If you love data, take a peek at DataFerrett, a data analysis and extraction tool for US census data. On this site, you’ll be able to calculate for yourself that the US population is 51.1% female, 16.8% aged 12 or under, 12.2% single person households, and 82.7% non-Hispanic.
Obviously, the best marketing research panels should look like that too. Or should they…
Let’s first think about the kinds of people that brand managers and marketing researchers are interested in listening to. Brand managers want to listen to people who use their products, as well as people who ought to use their products but don’t. Brand managers want to understand why women use a certain brand of lipstick or why men prefer a certain type of razor. Or, they want to understand why younger people prefer certain video games or what older people like about certain brands of vitamins. Given that many products are designed for specific demographic and psychographic groups, brand managers are rarely interested in hearing from a census representative sample.
Perhaps political polling would be better suited towards a census rep sample? Perhaps yes, but still no. Pollsters only want to hear opinions from people who are old enough to legally vote and who have the citizenship rights to do so. That excludes children, teenagers, non-citizen immigrants, and a few other groups of people who are valuable, contributing members of our society.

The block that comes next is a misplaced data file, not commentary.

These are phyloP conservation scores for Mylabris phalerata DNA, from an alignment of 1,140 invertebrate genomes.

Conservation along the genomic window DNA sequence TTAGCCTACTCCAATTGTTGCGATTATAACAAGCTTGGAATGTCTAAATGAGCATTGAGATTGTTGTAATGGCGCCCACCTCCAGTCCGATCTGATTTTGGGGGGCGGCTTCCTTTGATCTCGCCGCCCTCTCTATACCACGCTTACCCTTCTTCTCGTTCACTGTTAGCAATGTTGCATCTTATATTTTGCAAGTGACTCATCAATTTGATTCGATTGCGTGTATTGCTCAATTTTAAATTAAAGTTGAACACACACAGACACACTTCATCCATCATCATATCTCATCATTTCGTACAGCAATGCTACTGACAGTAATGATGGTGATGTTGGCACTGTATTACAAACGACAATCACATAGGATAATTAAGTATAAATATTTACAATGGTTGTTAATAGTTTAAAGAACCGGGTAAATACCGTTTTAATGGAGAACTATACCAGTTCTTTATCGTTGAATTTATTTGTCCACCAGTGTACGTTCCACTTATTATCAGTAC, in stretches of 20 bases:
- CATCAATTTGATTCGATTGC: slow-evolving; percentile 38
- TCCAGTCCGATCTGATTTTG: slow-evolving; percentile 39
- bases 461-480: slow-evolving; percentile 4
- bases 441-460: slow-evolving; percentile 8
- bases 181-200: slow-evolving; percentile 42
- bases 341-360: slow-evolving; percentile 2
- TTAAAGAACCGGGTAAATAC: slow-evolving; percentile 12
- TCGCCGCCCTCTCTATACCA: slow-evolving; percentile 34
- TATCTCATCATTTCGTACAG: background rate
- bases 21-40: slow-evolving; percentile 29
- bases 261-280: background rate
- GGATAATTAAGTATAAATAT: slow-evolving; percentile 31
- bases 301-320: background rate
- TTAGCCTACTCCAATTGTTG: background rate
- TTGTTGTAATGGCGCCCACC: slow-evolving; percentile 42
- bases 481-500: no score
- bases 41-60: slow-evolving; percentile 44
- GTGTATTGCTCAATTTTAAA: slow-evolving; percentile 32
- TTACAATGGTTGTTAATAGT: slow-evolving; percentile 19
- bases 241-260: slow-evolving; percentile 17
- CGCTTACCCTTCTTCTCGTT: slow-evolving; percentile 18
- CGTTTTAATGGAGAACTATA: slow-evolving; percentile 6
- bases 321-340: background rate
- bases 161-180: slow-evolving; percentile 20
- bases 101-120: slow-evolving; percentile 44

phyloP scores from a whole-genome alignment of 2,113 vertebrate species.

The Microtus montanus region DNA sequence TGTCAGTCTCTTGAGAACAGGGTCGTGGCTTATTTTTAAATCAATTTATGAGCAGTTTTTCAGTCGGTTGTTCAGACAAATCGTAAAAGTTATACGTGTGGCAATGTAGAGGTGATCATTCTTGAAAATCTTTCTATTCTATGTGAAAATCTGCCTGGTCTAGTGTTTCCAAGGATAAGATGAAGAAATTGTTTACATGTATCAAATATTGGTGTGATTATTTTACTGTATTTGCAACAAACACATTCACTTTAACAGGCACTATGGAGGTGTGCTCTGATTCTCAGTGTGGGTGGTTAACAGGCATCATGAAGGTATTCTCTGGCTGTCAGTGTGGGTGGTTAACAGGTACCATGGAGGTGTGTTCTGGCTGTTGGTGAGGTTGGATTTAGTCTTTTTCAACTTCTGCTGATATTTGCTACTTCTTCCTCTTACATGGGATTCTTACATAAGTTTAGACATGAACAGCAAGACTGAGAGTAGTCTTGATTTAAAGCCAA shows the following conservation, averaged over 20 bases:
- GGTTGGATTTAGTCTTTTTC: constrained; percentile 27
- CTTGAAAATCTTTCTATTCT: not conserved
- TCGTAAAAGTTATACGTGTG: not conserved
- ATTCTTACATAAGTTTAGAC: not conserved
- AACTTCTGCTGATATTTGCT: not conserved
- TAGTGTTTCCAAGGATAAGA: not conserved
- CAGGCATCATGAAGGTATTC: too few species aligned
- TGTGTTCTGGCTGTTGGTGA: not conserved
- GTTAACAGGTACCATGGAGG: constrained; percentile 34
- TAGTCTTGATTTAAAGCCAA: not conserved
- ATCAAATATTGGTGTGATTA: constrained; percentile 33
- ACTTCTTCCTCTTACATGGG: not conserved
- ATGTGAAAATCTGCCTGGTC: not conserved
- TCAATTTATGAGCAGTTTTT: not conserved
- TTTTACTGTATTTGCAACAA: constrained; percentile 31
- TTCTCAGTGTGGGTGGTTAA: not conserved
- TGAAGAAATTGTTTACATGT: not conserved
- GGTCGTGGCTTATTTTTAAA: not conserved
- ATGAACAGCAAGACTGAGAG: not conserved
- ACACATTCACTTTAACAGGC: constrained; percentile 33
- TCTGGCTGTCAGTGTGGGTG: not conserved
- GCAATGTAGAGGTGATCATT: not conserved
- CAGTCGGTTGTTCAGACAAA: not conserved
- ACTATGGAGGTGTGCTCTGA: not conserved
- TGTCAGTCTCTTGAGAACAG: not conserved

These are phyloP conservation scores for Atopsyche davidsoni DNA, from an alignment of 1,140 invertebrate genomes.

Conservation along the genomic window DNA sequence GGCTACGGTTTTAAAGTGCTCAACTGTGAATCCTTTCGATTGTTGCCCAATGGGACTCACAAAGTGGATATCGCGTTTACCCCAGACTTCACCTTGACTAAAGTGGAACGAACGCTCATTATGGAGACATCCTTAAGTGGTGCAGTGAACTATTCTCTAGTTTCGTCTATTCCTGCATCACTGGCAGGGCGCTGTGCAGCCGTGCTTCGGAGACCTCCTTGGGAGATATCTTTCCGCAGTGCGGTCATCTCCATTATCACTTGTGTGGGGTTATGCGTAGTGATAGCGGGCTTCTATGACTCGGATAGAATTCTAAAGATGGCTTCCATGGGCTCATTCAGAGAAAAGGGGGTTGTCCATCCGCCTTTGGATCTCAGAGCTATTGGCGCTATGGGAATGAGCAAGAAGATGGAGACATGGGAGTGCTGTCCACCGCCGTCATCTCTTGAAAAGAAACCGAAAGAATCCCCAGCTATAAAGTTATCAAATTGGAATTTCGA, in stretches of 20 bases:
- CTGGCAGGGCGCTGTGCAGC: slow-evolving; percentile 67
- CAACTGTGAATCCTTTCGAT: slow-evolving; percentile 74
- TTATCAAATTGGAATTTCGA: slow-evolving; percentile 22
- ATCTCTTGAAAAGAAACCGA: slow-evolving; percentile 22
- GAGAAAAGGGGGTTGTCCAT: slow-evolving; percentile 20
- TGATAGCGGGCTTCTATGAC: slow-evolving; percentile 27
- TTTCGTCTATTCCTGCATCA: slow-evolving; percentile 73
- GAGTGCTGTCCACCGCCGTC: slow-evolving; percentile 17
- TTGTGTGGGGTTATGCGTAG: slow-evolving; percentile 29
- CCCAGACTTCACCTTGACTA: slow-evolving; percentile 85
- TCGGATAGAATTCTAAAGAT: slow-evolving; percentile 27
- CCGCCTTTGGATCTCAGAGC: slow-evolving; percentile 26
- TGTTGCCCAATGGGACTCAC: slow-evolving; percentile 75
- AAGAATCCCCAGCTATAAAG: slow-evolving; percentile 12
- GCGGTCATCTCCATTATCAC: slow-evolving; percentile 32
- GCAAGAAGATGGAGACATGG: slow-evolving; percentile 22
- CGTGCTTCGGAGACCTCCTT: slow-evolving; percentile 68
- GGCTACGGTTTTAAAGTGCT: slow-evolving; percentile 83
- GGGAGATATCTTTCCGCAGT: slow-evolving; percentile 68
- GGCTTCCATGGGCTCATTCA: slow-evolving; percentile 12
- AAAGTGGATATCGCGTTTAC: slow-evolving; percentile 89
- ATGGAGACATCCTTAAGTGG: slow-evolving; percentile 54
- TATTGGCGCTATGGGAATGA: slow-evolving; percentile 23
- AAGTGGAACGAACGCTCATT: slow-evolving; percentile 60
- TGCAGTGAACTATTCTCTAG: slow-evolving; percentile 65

If a research panel was built to census representative specifications, we might find that single person households rarely get invited to answer surveys whereas people in large households with significant purchasing power get more invitations than they could ever complete. Or, that older people rarely get invited whereas younger people, who are just starting to learn which brands they will use for the rest of their lives, receive more invitations than they can handle. Why would we aim to build panels comprised of many people who are rarely invited to complete surveys and few people who are massively over-invited to surveys?
So what does the ideal panel look like, if not census representative? It’s quite simple. The ideal panel is one where, regardless of their demographic characteristics, every panelist receives the same number of survey invitations. As the panel provider learns more about its clients’ research needs, they should grow the panel in the demographic areas that are in highest demand and slow the growth in the areas of lowest demand.
When most panels can and do easily create census representative samples via project specific sampling and targeting, it simply makes no sense to force it on the entire panel.